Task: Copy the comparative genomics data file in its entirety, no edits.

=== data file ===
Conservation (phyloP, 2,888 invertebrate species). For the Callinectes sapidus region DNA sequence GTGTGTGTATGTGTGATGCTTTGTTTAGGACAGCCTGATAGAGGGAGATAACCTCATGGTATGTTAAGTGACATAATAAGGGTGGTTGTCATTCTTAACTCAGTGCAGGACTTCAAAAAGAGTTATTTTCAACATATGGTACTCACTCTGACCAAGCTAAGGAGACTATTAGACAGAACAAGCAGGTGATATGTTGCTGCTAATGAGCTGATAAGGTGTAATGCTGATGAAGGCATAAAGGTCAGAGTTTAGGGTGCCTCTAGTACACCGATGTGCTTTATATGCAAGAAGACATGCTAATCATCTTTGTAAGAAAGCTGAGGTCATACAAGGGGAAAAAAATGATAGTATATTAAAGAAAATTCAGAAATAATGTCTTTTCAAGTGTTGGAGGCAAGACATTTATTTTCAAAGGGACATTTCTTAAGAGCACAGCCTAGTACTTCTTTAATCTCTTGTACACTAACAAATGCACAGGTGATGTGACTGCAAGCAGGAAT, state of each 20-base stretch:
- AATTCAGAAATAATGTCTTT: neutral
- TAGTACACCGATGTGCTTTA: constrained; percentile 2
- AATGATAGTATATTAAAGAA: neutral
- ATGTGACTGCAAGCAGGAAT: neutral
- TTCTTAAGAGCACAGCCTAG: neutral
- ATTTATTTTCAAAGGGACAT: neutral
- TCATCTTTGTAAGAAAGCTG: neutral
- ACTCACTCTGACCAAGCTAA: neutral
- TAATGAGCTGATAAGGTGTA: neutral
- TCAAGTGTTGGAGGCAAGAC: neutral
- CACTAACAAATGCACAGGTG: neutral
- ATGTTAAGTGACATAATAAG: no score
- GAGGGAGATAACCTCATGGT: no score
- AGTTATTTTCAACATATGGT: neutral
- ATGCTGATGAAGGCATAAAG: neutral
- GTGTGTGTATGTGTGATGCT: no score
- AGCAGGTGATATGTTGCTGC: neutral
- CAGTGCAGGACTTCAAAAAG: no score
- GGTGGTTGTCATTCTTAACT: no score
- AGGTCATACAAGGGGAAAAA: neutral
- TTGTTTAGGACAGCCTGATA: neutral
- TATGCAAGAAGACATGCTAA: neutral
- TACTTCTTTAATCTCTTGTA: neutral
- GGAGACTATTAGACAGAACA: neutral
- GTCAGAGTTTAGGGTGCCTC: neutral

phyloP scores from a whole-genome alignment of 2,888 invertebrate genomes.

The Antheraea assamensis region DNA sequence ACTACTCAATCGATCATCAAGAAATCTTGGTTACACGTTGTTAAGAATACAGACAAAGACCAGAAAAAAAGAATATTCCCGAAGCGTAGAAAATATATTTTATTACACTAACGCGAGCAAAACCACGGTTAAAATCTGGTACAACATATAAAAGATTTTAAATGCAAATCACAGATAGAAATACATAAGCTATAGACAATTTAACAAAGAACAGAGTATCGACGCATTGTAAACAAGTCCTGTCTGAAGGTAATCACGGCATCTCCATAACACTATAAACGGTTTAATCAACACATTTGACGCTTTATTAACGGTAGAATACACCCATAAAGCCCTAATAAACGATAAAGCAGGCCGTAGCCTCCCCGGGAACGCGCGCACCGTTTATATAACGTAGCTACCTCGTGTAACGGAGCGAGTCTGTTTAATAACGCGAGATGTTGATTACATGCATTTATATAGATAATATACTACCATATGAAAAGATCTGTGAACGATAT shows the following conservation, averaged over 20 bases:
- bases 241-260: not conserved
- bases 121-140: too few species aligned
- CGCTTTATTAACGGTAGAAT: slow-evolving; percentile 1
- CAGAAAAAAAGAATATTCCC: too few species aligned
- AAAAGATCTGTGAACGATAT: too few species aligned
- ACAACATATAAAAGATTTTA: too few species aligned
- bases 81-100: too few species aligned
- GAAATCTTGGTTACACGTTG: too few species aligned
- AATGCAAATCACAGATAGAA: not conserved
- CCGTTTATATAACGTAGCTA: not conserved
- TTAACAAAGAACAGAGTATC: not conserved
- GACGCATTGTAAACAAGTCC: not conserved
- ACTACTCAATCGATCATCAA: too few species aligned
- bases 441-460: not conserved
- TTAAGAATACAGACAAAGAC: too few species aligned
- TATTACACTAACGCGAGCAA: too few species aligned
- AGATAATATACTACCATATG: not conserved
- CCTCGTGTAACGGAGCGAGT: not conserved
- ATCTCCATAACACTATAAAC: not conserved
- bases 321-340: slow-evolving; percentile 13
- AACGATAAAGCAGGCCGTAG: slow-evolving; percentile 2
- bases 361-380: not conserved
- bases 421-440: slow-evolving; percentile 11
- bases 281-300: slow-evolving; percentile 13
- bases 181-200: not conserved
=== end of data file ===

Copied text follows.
Conservation (phyloP, 2,888 invertebrate species). For the Callinectes sapidus region DNA sequence GTGTGTGTATGTGTGATGCTTTGTTTAGGACAGCCTGATAGAGGGAGATAACCTCATGGTATGTTAAGTGACATAATAAGGGTGGTTGTCATTCTTAACTCAGTGCAGGACTTCAAAAAGAGTTATTTTCAACATATGGTACTCACTCTGACCAAGCTAAGGAGACTATTAGACAGAACAAGCAGGTGATATGTTGCTGCTAATGAGCTGATAAGGTGTAATGCTGATGAAGGCATAAAGGTCAGAGTTTAGGGTGCCTCTAGTACACCGATGTGCTTTATATGCAAGAAGACATGCTAATCATCTTTGTAAGAAAGCTGAGGTCATACAAGGGGAAAAAAATGATAGTATATTAAAGAAAATTCAGAAATAATGTCTTTTCAAGTGTTGGAGGCAAGACATTTATTTTCAAAGGGACATTTCTTAAGAGCACAGCCTAGTACTTCTTTAATCTCTTGTACACTAACAAATGCACAGGTGATGTGACTGCAAGCAGGAAT, state of each 20-base stretch:
- AATTCAGAAATAATGTCTTT: neutral
- TAGTACACCGATGTGCTTTA: constrained; percentile 2
- AATGATAGTATATTAAAGAA: neutral
- ATGTGACTGCAAGCAGGAAT: neutral
- TTCTTAAGAGCACAGCCTAG: neutral
- ATTTATTTTCAAAGGGACAT: neutral
- TCATCTTTGTAAGAAAGCTG: neutral
- ACTCACTCTGACCAAGCTAA: neutral
- TAATGAGCTGATAAGGTGTA: neutral
- TCAAGTGTTGGAGGCAAGAC: neutral
- CACTAACAAATGCACAGGTG: neutral
- ATGTTAAGTGACATAATAAG: no score
- GAGGGAGATAACCTCATGGT: no score
- AGTTATTTTCAACATATGGT: neutral
- ATGCTGATGAAGGCATAAAG: neutral
- GTGTGTGTATGTGTGATGCT: no score
- AGCAGGTGATATGTTGCTGC: neutral
- CAGTGCAGGACTTCAAAAAG: no score
- GGTGGTTGTCATTCTTAACT: no score
- AGGTCATACAAGGGGAAAAA: neutral
- TTGTTTAGGACAGCCTGATA: neutral
- TATGCAAGAAGACATGCTAA: neutral
- TACTTCTTTAATCTCTTGTA: neutral
- GGAGACTATTAGACAGAACA: neutral
- GTCAGAGTTTAGGGTGCCTC: neutral

phyloP scores from a whole-genome alignment of 2,888 invertebrate genomes.

The Antheraea assamensis region DNA sequence ACTACTCAATCGATCATCAAGAAATCTTGGTTACACGTTGTTAAGAATACAGACAAAGACCAGAAAAAAAGAATATTCCCGAAGCGTAGAAAATATATTTTATTACACTAACGCGAGCAAAACCACGGTTAAAATCTGGTACAACATATAAAAGATTTTAAATGCAAATCACAGATAGAAATACATAAGCTATAGACAATTTAACAAAGAACAGAGTATCGACGCATTGTAAACAAGTCCTGTCTGAAGGTAATCACGGCATCTCCATAACACTATAAACGGTTTAATCAACACATTTGACGCTTTATTAACGGTAGAATACACCCATAAAGCCCTAATAAACGATAAAGCAGGCCGTAGCCTCCCCGGGAACGCGCGCACCGTTTATATAACGTAGCTACCTCGTGTAACGGAGCGAGTCTGTTTAATAACGCGAGATGTTGATTACATGCATTTATATAGATAATATACTACCATATGAAAAGATCTGTGAACGATAT shows the following conservation, averaged over 20 bases:
- bases 241-260: not conserved
- bases 121-140: too few species aligned
- CGCTTTATTAACGGTAGAAT: slow-evolving; percentile 1
- CAGAAAAAAAGAATATTCCC: too few species aligned
- AAAAGATCTGTGAACGATAT: too few species aligned
- ACAACATATAAAAGATTTTA: too few species aligned
- bases 81-100: too few species aligned
- GAAATCTTGGTTACACGTTG: too few species aligned
- AATGCAAATCACAGATAGAA: not conserved
- CCGTTTATATAACGTAGCTA: not conserved
- TTAACAAAGAACAGAGTATC: not conserved
- GACGCATTGTAAACAAGTCC: not conserved
- ACTACTCAATCGATCATCAA: too few species aligned
- bases 441-460: not conserved
- TTAAGAATACAGACAAAGAC: too few species aligned
- TATTACACTAACGCGAGCAA: too few species aligned
- AGATAATATACTACCATATG: not conserved
- CCTCGTGTAACGGAGCGAGT: not conserved
- ATCTCCATAACACTATAAAC: not conserved
- bases 321-340: slow-evolving; percentile 13
- AACGATAAAGCAGGCCGTAG: slow-evolving; percentile 2
- bases 361-380: not conserved
- bases 421-440: slow-evolving; percentile 11
- bases 281-300: slow-evolving; percentile 13
- bases 181-200: not conserved